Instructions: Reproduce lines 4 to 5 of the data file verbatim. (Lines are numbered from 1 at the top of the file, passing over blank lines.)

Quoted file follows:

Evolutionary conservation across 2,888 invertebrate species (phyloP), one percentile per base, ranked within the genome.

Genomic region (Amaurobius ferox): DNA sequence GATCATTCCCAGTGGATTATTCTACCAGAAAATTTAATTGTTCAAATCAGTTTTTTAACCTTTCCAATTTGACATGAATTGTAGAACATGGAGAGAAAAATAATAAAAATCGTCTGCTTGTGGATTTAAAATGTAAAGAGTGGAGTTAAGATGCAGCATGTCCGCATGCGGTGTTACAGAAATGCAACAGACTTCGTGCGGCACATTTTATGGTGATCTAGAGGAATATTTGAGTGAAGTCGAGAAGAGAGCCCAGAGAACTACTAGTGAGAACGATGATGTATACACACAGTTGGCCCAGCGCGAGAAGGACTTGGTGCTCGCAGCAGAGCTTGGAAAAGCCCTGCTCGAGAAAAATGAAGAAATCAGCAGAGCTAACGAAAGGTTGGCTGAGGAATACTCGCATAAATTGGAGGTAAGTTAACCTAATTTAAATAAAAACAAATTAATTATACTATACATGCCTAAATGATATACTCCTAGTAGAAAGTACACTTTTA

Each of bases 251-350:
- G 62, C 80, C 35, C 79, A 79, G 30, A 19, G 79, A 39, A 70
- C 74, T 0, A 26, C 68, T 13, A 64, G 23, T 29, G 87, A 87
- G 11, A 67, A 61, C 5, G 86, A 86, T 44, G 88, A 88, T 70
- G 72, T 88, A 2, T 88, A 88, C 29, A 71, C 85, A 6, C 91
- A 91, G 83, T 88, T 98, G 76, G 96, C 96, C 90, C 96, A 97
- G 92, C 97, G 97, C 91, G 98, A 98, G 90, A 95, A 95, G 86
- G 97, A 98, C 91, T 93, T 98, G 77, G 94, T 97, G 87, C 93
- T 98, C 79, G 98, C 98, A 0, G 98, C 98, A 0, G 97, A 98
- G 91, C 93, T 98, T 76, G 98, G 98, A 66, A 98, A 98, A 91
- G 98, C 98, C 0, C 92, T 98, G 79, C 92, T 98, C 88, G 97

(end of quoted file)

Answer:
- G 62, C 80, C 35, C 79, A 79, G 30, A 19, G 79, A 39, A 70
- C 74, T 0, A 26, C 68, T 13, A 64, G 23, T 29, G 87, A 87